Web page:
Two advanced nursing specialties stand out for their uniqueness and need for distinctive schooling—Nursing Anesthesia and Nurse Midwifery. Both are advanced practice nursing degrees, which means they go significantly beyond the Masters of Science in Nursing to bundle in mogul specialized skills and know-how.
In some cases nurse anesthesia schools and nurse midwifery schools are standalone institutions, far removed from the pale of generic nursing school programs. In other situations they are micro-specialized schools within a larger school of nursing or health sciences.
Nurse anesthetists work predominantly in hospitals and outpatient offices where patients must undergo local or general anesthesia. These RNs work closely with anesthesiologists and in a hospital setting are often included as part of the anesthesiology department versus the nursing department. Roles and responsibilities vary and in some cases are driven by very political issues. However, nurse anesthetists are often the primary anesthesia figure in an operating room, delivery anesthesia and monitoring and caring for the patient for the duration of the procedure.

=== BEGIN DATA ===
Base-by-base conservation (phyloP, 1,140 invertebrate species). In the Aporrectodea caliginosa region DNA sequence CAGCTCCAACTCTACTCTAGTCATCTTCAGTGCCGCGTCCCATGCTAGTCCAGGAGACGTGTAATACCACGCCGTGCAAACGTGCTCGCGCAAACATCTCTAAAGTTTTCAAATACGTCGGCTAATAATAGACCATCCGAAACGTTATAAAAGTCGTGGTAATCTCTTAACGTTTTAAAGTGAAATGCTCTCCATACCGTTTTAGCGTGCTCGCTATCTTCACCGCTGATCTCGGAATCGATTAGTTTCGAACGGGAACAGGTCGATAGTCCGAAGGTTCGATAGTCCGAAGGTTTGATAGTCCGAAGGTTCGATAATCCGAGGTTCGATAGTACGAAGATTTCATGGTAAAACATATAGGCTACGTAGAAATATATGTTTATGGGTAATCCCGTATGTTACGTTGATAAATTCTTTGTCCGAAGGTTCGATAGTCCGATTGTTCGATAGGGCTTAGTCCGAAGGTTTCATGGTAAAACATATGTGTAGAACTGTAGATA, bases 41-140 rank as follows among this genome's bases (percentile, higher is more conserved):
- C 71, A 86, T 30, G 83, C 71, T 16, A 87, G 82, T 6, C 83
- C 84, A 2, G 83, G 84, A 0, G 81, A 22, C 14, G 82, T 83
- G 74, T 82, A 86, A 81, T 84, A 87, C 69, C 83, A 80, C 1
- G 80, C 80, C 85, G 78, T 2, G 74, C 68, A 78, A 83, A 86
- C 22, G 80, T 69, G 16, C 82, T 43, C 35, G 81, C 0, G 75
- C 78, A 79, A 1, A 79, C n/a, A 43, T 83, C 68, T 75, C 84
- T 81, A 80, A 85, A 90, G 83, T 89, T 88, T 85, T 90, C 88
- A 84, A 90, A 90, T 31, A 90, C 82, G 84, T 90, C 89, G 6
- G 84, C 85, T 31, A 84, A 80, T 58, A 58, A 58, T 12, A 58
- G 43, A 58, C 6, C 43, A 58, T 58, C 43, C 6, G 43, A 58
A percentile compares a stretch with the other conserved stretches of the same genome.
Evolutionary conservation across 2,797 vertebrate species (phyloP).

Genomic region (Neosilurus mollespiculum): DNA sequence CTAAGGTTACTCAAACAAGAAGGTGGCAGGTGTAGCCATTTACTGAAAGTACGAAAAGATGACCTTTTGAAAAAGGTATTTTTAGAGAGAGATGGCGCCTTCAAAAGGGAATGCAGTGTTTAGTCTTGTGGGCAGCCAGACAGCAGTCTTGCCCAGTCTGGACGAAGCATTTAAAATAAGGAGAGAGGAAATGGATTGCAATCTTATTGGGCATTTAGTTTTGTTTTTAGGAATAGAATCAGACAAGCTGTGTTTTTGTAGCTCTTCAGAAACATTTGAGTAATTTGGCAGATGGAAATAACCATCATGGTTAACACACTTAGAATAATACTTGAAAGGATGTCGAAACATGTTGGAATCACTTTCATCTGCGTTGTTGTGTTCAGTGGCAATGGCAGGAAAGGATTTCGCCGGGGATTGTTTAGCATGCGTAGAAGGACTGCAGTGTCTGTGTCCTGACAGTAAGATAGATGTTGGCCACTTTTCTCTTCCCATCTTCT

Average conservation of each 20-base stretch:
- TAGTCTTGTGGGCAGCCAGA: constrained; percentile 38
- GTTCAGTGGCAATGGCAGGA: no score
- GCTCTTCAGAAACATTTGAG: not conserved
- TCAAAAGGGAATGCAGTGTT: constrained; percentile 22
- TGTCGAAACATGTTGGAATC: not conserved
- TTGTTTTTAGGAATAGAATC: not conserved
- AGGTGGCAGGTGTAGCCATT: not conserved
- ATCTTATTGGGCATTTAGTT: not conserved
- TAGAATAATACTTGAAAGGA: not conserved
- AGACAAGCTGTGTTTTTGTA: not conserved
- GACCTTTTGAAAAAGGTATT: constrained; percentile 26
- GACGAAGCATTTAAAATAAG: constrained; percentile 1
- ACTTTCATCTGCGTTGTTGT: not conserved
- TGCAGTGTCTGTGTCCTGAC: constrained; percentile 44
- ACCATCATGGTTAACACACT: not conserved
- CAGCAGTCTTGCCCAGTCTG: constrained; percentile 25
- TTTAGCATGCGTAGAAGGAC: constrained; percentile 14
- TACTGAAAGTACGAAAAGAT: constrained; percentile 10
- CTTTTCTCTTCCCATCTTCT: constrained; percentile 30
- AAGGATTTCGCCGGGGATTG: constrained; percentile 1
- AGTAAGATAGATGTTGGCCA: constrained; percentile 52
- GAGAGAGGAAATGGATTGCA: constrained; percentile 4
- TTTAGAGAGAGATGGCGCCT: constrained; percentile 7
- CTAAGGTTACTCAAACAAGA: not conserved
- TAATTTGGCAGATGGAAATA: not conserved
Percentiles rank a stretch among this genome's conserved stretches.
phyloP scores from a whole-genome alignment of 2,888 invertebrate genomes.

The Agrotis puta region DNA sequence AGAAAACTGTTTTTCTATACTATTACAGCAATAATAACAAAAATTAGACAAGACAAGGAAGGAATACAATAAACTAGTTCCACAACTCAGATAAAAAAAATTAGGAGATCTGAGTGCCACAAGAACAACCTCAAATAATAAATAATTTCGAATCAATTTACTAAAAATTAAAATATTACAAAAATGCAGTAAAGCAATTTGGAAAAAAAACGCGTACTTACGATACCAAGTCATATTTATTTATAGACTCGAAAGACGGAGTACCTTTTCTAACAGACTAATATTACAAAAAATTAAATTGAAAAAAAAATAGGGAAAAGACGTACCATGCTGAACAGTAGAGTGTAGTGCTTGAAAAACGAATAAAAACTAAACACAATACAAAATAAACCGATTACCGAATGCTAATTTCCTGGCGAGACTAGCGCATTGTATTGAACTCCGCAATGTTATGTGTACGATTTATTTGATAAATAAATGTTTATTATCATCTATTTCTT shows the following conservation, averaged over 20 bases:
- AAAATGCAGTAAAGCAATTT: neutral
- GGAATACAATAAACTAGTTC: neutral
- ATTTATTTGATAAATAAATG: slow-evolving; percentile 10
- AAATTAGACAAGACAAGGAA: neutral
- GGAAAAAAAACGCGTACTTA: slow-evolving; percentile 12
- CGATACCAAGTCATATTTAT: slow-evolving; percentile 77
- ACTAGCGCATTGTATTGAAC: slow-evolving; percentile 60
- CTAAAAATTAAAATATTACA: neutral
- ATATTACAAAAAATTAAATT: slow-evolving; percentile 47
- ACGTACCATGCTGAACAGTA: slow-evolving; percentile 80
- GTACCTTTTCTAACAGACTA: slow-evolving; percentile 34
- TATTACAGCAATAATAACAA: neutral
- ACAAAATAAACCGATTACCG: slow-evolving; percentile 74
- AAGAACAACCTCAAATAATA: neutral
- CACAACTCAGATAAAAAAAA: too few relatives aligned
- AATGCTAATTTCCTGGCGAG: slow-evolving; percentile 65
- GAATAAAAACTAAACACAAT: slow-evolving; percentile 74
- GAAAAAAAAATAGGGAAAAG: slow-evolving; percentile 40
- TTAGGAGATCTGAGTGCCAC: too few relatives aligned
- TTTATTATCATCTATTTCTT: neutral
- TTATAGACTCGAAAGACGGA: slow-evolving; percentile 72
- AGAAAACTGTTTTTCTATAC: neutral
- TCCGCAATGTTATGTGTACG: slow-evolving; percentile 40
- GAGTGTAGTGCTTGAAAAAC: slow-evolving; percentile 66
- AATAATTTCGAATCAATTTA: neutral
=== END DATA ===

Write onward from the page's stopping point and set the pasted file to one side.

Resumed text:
A typical NA program takes between 2 and 3 years to complete with students required to attend full-time. No opportunity for any online study—these demanding programs are quite evenly divided between didactic (academic) learning and clinical study. Student nurse anesthetists are required to learn skills they would have had no previous knowledge of or practice in—anesthesia from start to finish. This is unique nursing practice and schooling notorious for its competitiveness, its rigor, and the resulting financial rewards as a practicing CRNA, Certified Registered Nurse of Anesthesia.
According to the Bureau of Labor Statistics in 2006 there were 106 nurse anesthesia programs across the U.S.
Nurse Midwives participate in highly specialized training that eventually allows them to practice independently of obstetric physicians. The number of nurse midwife programs has increased among nursing schools, but some programs remain unique unto themselves, delivered in standalone schools of specialized nursing study. For example, The Frontier School of Nurse Midwifery and Family Nursing specializes in training RNs to become midwives, family nurse practitioners, and women’s health nurse practitioners.
Nurse midwife programs run 2 to 3 years and emphasize hands-on clinical work so the RN can become expert at birth assistance and with delivering high-quality healthcare to pregnant women and post-natal women and infants.
According to the Bureau of Labor Statistics there were 39 nurse midwife programs of study in the U.S. in 2006. That number continues to grow as demand for this specialized RN practice grows, too.